Thursday, December 01, 2005

Evaluating Web Content

Ever come across information on the web and wondered about its accuracy? Here in the Research Network we try to evaluate web content by checking for:
  • credibility
  • authority
  • reliability
  • relevance
  • date
  • sources behind the text, and
  • scope and purpose.
For example, a recent article in USA Today found a false Wikipedia 'biography' for John Seigenthaler, Robert Kennedy's administrative assistant in the early 1960s. Seigenthaler himself found the inaccurate text on Wikipedia and his son located the same inaccurate information on Reference.com and Answers.com. "Representatives of the other two websites said their computers are programmed to copy data verbatim from Wikipedia, never checking whether it is false or factual."

So, how do you know if the Wikipedia entry you found or anything else on the web is true? Use the web with caution, verify facts and try to find cooberating evidence from articles or books by experts in the field. Keep in mind that just because it's in print doesn't mean it's true. My seventh grade English teacher quoted Benjamin Franklin who said, "Believe none of what you hear and half of what you see." (Should we believe him?)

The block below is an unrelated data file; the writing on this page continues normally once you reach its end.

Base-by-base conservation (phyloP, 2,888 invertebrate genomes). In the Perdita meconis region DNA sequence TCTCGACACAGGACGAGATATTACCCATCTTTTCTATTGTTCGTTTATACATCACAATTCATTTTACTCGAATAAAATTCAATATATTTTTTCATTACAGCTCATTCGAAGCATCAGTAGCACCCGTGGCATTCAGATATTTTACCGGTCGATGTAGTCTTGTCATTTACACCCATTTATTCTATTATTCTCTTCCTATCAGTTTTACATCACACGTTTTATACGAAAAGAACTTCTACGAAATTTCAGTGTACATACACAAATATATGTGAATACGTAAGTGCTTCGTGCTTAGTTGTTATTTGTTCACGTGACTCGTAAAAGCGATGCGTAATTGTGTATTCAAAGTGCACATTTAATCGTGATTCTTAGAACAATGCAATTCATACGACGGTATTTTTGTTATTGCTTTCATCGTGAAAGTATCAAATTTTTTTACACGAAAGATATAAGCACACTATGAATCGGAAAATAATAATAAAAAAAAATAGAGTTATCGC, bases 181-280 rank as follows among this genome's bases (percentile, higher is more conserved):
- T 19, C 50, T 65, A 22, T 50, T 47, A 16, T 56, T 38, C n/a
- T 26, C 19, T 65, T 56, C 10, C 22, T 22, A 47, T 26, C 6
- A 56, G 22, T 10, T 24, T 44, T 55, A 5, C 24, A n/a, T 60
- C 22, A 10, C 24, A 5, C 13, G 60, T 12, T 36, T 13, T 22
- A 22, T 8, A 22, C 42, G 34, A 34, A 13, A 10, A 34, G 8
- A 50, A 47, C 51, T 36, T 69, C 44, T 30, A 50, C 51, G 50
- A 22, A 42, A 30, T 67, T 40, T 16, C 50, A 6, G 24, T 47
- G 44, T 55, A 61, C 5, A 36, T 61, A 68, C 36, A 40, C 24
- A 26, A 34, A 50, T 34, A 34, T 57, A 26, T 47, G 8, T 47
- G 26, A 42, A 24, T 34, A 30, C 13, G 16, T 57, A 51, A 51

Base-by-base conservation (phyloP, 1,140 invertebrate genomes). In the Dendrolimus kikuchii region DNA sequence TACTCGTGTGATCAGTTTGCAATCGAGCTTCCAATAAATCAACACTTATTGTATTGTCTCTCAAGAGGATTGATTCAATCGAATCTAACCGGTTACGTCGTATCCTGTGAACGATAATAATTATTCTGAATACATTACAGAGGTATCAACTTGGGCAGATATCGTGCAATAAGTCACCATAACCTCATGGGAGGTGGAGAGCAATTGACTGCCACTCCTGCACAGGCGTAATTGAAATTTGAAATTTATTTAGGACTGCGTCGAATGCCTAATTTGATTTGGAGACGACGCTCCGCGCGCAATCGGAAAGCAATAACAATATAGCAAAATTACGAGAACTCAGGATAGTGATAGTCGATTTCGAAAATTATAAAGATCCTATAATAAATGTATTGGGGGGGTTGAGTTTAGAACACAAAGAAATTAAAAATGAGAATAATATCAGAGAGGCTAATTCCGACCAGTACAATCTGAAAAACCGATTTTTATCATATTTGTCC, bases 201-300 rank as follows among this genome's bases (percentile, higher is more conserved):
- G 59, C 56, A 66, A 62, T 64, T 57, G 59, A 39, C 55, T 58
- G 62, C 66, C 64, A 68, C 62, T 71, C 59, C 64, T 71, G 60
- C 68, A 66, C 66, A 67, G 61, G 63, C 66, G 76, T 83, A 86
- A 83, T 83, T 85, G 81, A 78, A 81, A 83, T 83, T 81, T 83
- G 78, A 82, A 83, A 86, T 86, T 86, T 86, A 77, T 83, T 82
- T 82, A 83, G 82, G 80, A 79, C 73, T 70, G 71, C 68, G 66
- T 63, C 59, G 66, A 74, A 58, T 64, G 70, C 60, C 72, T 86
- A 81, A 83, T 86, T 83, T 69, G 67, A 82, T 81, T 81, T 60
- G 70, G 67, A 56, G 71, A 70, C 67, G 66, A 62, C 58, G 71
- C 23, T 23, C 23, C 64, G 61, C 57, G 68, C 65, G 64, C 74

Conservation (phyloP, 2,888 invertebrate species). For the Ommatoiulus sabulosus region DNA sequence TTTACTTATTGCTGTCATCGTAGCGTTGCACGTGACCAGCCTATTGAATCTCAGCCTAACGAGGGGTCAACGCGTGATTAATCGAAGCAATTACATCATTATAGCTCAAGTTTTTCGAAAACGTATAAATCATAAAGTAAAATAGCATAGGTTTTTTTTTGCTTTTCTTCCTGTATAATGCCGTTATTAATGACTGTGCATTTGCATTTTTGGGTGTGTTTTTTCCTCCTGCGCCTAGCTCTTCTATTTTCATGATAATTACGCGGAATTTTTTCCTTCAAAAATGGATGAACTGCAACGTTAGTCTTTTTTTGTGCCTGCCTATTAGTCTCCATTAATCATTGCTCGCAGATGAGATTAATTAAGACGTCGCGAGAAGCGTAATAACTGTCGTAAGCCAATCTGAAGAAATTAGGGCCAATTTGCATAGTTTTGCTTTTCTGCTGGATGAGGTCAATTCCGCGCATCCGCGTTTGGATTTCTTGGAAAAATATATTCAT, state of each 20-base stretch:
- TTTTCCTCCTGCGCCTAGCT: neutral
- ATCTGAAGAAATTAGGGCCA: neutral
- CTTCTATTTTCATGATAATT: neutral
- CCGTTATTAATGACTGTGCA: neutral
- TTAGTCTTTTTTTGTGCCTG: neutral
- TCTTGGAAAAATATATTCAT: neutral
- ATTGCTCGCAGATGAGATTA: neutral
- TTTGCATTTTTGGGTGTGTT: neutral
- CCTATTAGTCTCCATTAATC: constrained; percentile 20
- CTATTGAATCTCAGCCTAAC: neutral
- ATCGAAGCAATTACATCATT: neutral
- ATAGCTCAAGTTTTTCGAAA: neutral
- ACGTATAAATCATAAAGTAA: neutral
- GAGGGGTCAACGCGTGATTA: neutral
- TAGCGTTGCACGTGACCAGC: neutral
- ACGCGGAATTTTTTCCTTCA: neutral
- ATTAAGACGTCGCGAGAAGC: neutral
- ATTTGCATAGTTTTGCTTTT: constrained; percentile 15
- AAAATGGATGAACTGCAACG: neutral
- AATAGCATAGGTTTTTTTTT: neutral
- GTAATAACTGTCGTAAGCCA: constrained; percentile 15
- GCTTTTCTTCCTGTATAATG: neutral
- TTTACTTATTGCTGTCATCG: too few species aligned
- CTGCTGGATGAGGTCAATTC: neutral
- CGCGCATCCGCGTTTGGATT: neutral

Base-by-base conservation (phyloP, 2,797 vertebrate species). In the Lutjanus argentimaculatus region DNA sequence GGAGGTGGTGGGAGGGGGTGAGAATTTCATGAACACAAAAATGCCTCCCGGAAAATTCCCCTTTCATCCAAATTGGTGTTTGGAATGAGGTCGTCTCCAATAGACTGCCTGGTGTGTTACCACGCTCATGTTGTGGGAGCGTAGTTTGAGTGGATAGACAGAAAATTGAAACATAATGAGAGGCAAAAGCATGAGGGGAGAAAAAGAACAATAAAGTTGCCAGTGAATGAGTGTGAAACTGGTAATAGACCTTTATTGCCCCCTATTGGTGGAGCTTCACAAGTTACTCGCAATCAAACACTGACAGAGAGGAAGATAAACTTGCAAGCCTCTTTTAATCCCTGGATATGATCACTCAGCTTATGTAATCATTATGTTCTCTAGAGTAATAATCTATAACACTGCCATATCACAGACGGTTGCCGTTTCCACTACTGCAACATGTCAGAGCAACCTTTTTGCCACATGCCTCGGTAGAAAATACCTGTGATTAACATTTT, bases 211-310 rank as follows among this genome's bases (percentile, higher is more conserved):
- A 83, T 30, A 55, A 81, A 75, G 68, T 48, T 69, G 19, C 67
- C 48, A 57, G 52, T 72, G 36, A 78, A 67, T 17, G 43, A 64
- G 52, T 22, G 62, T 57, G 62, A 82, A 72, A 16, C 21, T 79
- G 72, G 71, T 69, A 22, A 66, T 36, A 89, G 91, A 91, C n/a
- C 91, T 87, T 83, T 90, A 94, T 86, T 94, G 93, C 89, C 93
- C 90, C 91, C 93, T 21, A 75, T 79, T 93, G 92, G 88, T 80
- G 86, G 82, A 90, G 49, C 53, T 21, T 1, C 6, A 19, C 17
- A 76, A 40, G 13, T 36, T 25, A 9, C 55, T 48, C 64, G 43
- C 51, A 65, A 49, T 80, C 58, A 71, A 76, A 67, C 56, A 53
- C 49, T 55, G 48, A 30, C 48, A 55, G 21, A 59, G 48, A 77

1 comment:

Mary Beth said...

Yes, I'm responding to my own post. Here's an update on the false Wikipedia entry from Genie Tyburski:

The man behind the bogus Wikipedia entry on John Seigenthaler Sr. volunteered his identity and hand-delivered an apology. Brian Chase "said he created a fake online biography of Seigenthaler in May as a gag to shock a co-worker, who was familiar with the Seigenthaler family."

Chase also said he "didn't know that the free Internet encyclopedia called Wikipedia was used as a serious reference tool."